One of the most divisive topics to emerge in professional sports in the last 30 years has been the proliferation of national anthem protests in the NFL.
It began in 2016 with then-San Francisco 49ers quarterback Colin Kaepernick refusing to stand for the national anthem to protest racial injustice.
Kaepernick was quickly joined by teammate Eric Reid. That, in turn, opened up the floodgates as other NFL players joined in the anthem protests.
To be clear, there’s nothing wrong with peaceably protesting. That is a fundamentally American right.
The reason those protests have drawn the ire of so many people is that they are interpreted as the ultimate form of disrespect to the flag, the troops and the police.
In 2018, those protests have largely died down. In Week 5 of the current NFL season, one player sat for the anthem, three stayed in the locker room and another three took a knee.
One of the people who knelt in Week 5? Carolina safety Eric Reid. Yes, the same player who was the first to join Kaepernick two years ago. Reid became the first Panthers player to ever kneel for the anthem.
Back in the NFL, Eric Reid takes a knee during the playing of the National Anthem, resuming his protest.
— ABC News (@ABC) October 9, 2018
Despite admitting that the protests have gone “sideways” in August 2017, Reid apparently has no intentions of stopping his anthem demonstrations.
Naturally, Panthers coach Ron Rivera was asked about it during a news conference Wednesday, according to The Washington Post. (Carolina visits the Redskins on Sunday.) His response was a little surprising considering how staunchly pro-military Rivera has been in the past.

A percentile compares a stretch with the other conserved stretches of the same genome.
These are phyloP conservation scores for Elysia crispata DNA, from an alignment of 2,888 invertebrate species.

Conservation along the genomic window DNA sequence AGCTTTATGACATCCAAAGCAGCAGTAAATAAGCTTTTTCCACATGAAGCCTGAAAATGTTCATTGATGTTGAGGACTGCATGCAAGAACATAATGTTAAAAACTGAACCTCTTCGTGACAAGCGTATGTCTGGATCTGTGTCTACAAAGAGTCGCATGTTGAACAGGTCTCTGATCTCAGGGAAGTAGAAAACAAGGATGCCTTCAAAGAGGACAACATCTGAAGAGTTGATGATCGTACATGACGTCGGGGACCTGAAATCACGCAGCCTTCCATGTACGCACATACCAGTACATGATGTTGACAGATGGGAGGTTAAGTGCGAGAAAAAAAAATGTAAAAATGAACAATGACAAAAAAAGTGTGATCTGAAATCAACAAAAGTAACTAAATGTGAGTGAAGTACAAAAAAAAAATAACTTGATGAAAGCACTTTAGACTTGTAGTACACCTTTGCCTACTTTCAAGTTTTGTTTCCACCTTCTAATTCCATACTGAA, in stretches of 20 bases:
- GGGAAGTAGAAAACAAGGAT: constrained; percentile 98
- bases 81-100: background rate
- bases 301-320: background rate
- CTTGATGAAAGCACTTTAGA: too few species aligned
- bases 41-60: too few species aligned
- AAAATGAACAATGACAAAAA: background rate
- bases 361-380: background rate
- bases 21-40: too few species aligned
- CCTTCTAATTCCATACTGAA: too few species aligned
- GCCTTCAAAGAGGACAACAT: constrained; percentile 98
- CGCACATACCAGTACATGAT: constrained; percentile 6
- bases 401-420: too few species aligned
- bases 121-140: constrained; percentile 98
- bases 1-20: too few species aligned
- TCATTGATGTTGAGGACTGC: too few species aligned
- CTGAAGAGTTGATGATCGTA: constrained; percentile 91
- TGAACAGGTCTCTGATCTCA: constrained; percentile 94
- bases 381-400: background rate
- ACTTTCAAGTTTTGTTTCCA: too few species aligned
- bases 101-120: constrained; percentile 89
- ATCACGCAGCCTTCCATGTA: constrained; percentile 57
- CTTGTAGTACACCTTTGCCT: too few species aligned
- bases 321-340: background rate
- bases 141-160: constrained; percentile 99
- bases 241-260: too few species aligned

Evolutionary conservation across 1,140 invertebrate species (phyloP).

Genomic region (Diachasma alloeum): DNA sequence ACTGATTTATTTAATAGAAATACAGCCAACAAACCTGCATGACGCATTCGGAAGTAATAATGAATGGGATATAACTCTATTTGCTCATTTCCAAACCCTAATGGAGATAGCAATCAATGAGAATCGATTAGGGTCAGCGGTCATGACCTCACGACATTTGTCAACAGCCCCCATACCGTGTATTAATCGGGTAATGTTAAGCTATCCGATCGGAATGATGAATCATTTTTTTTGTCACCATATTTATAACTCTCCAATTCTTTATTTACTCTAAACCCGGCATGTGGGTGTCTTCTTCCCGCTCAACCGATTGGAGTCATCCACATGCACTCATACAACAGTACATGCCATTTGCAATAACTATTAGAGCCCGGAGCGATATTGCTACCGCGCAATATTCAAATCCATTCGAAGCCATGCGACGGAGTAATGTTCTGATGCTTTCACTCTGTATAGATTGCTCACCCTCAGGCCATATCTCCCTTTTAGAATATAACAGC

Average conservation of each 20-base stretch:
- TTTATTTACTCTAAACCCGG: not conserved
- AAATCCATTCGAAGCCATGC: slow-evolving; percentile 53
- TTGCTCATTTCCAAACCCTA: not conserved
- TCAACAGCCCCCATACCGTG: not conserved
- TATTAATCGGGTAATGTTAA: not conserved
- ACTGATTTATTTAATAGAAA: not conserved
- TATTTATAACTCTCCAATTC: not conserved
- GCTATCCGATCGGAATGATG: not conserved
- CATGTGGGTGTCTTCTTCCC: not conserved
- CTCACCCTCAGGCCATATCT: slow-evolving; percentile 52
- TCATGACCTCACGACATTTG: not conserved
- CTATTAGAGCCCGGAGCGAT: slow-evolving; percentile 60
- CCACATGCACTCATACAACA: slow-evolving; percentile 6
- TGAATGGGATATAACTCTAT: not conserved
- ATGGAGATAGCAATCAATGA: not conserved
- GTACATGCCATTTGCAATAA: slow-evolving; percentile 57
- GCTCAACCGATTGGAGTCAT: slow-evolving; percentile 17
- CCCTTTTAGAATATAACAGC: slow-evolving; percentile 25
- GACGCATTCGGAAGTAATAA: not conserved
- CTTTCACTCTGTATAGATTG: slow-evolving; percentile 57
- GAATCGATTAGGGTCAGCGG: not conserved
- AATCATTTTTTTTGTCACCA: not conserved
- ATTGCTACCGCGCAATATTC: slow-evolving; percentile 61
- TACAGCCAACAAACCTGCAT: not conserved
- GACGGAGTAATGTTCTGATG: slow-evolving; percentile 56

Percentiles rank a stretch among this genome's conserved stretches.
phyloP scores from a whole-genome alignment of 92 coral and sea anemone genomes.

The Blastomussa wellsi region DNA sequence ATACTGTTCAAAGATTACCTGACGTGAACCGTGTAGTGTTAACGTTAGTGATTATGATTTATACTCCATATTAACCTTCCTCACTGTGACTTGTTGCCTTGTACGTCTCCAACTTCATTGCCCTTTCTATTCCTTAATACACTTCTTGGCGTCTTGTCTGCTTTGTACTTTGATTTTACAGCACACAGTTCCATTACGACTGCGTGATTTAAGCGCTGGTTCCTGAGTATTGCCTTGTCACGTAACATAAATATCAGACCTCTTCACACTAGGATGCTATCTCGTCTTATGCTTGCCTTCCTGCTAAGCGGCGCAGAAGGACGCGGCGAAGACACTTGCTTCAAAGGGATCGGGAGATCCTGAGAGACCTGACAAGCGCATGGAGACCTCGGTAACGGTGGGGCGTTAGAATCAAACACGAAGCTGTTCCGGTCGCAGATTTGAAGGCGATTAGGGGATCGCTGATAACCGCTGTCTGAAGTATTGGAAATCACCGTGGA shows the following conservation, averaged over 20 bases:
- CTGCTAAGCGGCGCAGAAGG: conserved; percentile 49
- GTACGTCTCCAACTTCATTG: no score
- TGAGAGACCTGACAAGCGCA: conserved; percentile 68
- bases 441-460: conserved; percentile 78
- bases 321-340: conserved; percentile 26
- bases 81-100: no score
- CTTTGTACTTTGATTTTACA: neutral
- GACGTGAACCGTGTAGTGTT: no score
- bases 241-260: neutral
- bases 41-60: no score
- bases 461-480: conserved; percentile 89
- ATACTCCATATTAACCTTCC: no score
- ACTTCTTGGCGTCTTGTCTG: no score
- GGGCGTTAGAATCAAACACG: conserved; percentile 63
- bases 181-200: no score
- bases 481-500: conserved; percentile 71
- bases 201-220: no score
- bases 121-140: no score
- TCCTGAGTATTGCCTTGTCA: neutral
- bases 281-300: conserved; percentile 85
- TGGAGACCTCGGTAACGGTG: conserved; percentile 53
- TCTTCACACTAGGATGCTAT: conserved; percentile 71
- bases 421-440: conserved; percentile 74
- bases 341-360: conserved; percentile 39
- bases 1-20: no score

“I believe in the First Amendment and that’s all he did. He exercised his First Amendment,” Rivera said about Reid’s kneeling.
The coach stressed that Reid was well within his rights to protest during the anthem.
“As far as I’m concerned he’s an American citizen that’s entitled to exercise his rights,” Rivera said.
As far as the coach is concerned, Reid has been fitting in with the Panthers despite his polarizing protests.
“He’s been great,” Rivera said. “He’s fit in exactly the way we’ve hoped for. Again, at the end of the day, when we made this decision we made it about football and football only.”
Asked if Reid has been fitting in with the team, the coach said, “Very much so, he’s assimilated very nicely.”
That’s all great. Teamwork and camaraderie are just two of the many reasons football is such a great sport.
But Rivera is dead wrong about the First Amendment protecting Reid.
Contrary to what often gets said on internet message boards and in the media, the First Amendment only protects against government censorship. “Congress shall make no law … abridging the freedom of speech, or of the press,” it says, in part.
The First Amendment literally has nothing to do with an employee of a private business entity, which is what Reid is in the context of the NFL.
Rivera, the son of an Army officer who served in Vietnam, was a key factor in the Panthers winning the NFL’s first Purple Heart award in 2013 for their work with veterans in the Charlotte area. The coach and his team certainly deserve credit for that.
But Rivera, much like many grousing over First Amendment violations when it comes to stopping anthem protests, cannot hide behind the Constitution on this one.
The First Amendment isn’t what’s protecting anthem protesters. It’s the NFL.
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